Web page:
With roads set to be busier than ever in December and holidaymakers preparing to head off on much-needed breaks, the chances of becoming involved in an accident – particularly one that takes place while you’re away on holiday – increases significantly. It’s important to be prepared in the event of such an incident.

This is especially important when driving a rental vehicle, and things can become very complicated in the event of an accident or theft, said insurer MiWay.

“What’s important to remember is that car hire companies cannot offer insurance, so there’s no real way to avoid any form of liability in the event of damage or loss,” said MiWay.

“What they do offer are responsibility waivers, which limit your liability to a set amount. Much like the excess on an insurance policy, you’ll be expected to pay anywhere between R3,000 and R14,000 to the car hire company should things go awry, depending on the waiver you choose.

“If you decline the waiver, you’ll be completely responsible for all damages, so make sure you know what you are or aren’t signing.”

Understand the exceptions

Opting for a waiver still doesn’t exemplify you from responsibility in all circumstances, warned MiWay.

“Many car hire companies will void these waivers if the car is damaged as a result of being driven on unsuitable roads or in areas of unrest. Equally, waivers are unlikely to cover you in the event of reckless or drunken driving, or if you’re involved in an accident in which no third party is involved.”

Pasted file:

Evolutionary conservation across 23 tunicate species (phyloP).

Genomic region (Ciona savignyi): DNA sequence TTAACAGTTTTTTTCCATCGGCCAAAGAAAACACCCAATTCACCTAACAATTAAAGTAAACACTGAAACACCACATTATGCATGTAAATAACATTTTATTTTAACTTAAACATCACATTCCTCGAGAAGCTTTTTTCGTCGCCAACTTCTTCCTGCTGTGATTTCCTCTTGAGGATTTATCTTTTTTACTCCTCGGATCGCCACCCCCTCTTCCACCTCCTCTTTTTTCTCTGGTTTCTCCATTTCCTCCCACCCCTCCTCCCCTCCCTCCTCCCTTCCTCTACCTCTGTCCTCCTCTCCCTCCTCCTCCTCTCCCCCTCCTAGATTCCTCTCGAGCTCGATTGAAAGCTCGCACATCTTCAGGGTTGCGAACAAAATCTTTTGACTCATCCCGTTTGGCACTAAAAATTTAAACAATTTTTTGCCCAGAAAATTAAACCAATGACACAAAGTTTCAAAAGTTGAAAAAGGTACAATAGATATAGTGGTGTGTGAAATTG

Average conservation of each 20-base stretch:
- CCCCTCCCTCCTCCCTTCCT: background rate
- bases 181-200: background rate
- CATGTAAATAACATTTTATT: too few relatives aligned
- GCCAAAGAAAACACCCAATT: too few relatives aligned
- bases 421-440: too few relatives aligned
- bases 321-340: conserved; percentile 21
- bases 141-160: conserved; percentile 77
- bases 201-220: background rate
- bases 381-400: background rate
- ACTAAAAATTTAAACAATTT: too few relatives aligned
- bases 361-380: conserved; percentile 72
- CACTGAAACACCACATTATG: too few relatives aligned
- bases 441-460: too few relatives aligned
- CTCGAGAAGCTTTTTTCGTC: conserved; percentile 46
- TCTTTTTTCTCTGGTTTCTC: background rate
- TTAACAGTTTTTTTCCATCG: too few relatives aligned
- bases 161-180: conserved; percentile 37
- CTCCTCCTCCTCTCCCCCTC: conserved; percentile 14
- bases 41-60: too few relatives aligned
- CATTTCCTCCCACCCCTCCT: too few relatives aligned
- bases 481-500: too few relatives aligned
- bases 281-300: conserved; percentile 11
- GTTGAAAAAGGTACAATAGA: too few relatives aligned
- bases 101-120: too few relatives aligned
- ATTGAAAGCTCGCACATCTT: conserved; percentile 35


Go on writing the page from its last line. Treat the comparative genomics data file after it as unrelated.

Know what to do

“If you’re involved in an accident, it’s important to document the scene as much as possible, so take photos if you can in order to assist your claim. It’s also vital that you alert the authorities and retrieve all the relevant details of the other party involved, as well as all witnesses,” it said.

This includes informing your own insurance company that you’ve been involved in an accident, even if you’re not claiming against your own policy, said MiWay.

“It’s vital to note that, even though you may not have caused the accident, you are still responsible for the amount not covered by the waiver. And while the insurer will attempt to recover this from a third party if they’re to blame, this isn’t always possible, particularly if they’re not insured.”